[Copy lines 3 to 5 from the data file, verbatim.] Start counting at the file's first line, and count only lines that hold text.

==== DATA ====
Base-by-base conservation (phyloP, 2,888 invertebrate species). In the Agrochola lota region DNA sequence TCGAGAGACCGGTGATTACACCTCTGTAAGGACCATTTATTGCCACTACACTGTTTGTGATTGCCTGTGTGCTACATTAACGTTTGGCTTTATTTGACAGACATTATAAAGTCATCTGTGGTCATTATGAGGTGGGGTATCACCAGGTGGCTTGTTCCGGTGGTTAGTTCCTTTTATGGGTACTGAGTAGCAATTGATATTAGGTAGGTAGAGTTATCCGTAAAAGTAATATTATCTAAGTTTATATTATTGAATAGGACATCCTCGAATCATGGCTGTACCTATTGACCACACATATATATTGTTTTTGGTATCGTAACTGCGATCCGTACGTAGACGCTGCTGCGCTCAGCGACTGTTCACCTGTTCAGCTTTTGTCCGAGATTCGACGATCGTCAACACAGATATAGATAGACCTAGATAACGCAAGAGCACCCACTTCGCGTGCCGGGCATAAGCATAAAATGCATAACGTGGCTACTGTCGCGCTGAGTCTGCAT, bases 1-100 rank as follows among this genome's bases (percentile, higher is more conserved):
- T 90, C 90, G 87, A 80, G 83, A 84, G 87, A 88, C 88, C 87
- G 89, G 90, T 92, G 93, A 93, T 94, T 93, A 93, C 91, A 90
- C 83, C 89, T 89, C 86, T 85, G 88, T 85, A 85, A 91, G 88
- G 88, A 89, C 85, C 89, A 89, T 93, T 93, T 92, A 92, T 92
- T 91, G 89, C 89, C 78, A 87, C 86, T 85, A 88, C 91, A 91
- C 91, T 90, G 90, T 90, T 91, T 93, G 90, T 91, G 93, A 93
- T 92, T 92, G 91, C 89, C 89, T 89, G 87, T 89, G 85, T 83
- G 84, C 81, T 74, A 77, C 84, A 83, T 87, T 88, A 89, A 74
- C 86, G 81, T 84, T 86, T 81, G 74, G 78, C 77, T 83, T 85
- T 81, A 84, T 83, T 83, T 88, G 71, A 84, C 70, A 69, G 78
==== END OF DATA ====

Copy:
- G 89, G 90, T 92, G 93, A 93, T 94, T 93, A 93, C 91, A 90
- C 83, C 89, T 89, C 86, T 85, G 88, T 85, A 85, A 91, G 88
- G 88, A 89, C 85, C 89, A 89, T 93, T 93, T 92, A 92, T 92